UN Says Asia Pacific Region Won’t Meet SDGs by 2030
ISLAMABAD: As the total number of years needed to achieve the SDG targets in the region has increased, the Asia-Pacific region will miss the 2030 target year for the Sustainable Development Goals by several decades, according to a United Nations report released on Wednesday.
The UN Economic and Social Commission for Asia and the Pacific (UN-ESCAP) published the SDG Progress Report 2023, which states that the average overall progress towards achieving all 17 SDGs in the region has gradually increased from 4.4 percent in 2017 to 14.4 percent in 2022.
The targets still have a long way to go before we reach the halfway point of achieving the SDGs. The Asia-Pacific region will miss 90 percent of the 118 measurable targets by 2030, according to the annual flagship publication in collaboration with seven other UN agencies, looking beyond the goals and at the target level.
The report stated that to achieve a sustainable, prosperous, and inclusive future, “we must not give up on the ambition to achieve the goals, but we need to act quickly, think smarter, make intelligent investments, strengthen global partnerships, and build on the collective commitment to the SDGs.”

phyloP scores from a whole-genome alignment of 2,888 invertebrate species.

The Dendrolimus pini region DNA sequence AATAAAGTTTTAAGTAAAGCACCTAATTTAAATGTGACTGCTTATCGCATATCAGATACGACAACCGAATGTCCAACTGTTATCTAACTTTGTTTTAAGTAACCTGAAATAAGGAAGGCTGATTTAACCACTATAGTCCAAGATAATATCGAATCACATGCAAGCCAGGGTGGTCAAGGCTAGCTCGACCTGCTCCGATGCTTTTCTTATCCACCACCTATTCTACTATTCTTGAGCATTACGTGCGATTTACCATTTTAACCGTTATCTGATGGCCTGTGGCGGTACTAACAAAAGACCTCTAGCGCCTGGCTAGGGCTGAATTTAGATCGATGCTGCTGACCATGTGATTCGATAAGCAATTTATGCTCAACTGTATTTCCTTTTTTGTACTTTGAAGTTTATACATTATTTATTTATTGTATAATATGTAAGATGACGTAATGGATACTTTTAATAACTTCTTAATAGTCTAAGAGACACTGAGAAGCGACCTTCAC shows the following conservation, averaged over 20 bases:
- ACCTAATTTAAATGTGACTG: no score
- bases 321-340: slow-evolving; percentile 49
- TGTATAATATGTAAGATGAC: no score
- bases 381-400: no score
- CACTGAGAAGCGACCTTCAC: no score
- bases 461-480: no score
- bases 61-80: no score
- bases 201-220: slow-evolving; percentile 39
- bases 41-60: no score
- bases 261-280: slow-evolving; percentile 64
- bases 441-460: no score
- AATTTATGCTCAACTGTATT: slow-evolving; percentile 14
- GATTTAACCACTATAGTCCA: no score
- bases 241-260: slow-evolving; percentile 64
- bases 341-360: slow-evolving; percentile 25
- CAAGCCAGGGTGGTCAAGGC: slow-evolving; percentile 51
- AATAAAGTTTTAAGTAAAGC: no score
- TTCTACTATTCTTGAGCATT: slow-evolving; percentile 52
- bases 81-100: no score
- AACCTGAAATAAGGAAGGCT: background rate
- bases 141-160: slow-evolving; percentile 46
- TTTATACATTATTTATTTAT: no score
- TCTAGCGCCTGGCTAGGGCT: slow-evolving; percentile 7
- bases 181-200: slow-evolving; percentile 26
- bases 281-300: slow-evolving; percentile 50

Since 2015, several challenges have arisen that should serve to highlight the urgency of taking action, including waning multilateralism and cooperation for global sustainable development, the migrant crisis, climate change, trade wars, worsening inequality, the health crisis, and geopolitical conflict. Despite recently occurring unprecedented challenges, nations all over the world have shown a persistent dedication to sustainable development.
The SDGs have frequently been used as a framework for dealing with and overcoming crises. Achieving the SDGs by 2030, though, would require tremendous effort eight years after their adoption.
skilled attendance at birth
According to the report, skilled birth attendance is increasing in Pakistan, where it now accounts for about 69% of births. The ministry of health made firm commitments to enhance midwifery education and training as a key strategy for lowering maternal and infant mortality, to improving quality and access to emergency obstetric and newborn care.
Pakistan invested in upgrading the midwifery faculty for pre-service education as well as in-service training in emergency obstetric and newborn care for midwives already deployed in facilities in collaboration with midwifery associations and UNFPA.